Three of the Australia's leading editors have quit as Fairfax Media continues the radical overhaul of its news business.
Amanda Wilson, The Sydney Morning Herald's first female editor, Herald editor-in-chief Peter Fray and The Age editor-in-chief Paul Ramadge all resigned on Monday.
It comes a week after Fairfax announced it was shedding 1900 jobs over three years and overhauling its publishing and news gathering models, including the introduction of paid-for website content.
Sean Aylmer was named editor-in-chief at the Sydney Morning Herald and sister title, the Sun-Herald, with overall responsibility for the mastheads' print and digital platforms.
Mr Aylmer was formerly editor-in-chief of Fairfax business title BRW, and was appointed national business editor, Metro Media, in November last year.
Darren Goodsir, editor of the Herald's website smh.com.au, was handed the newly-created role of director of news, Sydney - a hands-on role leading Fairfax's local newsroom.
He took to Twitter shortly after the announcement to say: "Excited to be SMH news director at time of huge change. Lots to do!"
The appointments take effect from the end of this week, a Fairfax spokesman said.
Mr Fray is set to leave the company on July 5 and Ms Wilson finishes this Friday.
A replacement for Mr Ramadge is set to be announced on Tuesday.
Fairfax journalists used social networking websites to comment on the upheaval.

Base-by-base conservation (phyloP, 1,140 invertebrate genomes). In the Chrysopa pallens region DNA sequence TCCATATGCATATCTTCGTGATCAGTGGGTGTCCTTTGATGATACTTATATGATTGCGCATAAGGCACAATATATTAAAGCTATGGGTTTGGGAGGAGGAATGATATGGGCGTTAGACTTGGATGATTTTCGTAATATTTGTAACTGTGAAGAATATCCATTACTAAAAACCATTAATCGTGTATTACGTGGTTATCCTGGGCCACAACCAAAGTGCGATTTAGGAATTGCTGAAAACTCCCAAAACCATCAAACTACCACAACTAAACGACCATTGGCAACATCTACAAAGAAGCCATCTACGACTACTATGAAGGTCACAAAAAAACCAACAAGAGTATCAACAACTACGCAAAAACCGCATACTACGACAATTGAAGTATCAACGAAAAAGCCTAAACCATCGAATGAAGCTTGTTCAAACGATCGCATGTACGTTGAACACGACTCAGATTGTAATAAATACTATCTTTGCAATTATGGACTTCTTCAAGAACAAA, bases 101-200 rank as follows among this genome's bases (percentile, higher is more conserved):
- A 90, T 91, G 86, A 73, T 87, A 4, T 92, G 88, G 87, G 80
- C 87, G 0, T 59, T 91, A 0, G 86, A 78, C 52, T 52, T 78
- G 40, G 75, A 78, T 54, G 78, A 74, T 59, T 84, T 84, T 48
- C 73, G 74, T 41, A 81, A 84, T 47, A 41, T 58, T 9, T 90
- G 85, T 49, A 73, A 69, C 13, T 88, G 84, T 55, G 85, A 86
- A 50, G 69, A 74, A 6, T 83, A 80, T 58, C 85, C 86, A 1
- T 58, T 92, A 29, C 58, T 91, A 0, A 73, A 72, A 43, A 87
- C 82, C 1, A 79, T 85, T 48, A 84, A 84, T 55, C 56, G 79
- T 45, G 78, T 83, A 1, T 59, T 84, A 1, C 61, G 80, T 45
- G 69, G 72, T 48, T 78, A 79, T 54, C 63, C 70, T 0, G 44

"Tears in the newsroom. Garry Linnell, recently appointed editorial director, also appears v emotional as he pays tribute to Amanda and Peter," the SMH's crime editor Lisa Davies posted on Twitter.
The editorial director of Fairfax's Metro Media Garry Linnell, a former editor of News Limited's The Daily Telegraph, praised Mr Fray for handling the difficult and lonely job of editing a daily newspaper.
"Peter thrived in those situations and we will miss his editing and publishing skills - and his leadership," he said in a statement.
Fairfax Media chief executive Greg Hywood said Ms Wilson had been an exemplary editor.
"She continued to build the reputation of the newspaper while at the same time guiding it through a period of enormous change," he said.
Mr Ramadge said The Age had stood up to vested interests.
"When we were challenged, by economic conditions or by those with narrow interests, we stood as one, resolute in our ethics and standards," he said in a statement.
"These are extremely challenging times for the media."
The change at Fairfax comes as mining magnate Gina Rinehart pushes to have three seats on the company board.